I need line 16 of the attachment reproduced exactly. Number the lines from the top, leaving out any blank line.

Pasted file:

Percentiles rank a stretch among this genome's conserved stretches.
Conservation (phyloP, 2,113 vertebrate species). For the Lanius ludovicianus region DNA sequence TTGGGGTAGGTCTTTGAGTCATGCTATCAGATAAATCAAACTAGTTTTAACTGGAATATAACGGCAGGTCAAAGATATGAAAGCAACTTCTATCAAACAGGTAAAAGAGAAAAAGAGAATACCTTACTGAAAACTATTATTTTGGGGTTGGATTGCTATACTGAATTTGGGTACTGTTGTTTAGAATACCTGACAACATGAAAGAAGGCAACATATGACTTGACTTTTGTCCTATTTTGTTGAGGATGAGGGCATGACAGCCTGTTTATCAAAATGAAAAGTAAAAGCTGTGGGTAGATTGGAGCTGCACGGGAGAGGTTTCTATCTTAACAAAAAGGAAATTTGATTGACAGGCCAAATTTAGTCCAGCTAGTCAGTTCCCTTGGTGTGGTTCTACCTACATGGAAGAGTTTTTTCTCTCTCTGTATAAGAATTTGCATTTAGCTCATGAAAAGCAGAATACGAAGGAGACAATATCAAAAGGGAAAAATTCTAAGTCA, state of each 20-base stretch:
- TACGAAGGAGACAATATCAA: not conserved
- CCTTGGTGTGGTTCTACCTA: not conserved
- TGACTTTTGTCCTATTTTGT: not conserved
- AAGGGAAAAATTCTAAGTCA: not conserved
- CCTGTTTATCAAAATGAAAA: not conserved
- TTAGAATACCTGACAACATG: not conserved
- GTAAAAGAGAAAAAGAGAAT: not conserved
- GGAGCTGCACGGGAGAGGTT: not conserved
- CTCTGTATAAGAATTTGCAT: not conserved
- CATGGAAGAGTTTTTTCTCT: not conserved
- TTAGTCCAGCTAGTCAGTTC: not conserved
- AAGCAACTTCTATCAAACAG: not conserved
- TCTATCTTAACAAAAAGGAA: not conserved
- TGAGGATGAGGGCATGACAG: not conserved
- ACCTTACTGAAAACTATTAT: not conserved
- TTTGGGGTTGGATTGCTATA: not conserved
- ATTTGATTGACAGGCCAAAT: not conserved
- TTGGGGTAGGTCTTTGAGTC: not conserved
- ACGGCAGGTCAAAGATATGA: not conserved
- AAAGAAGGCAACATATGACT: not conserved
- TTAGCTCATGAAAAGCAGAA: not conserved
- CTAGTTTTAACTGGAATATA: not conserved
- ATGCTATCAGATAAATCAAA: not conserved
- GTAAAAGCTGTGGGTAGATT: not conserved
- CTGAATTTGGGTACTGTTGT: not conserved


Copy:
- TGAGGATGAGGGCATGACAG: not conserved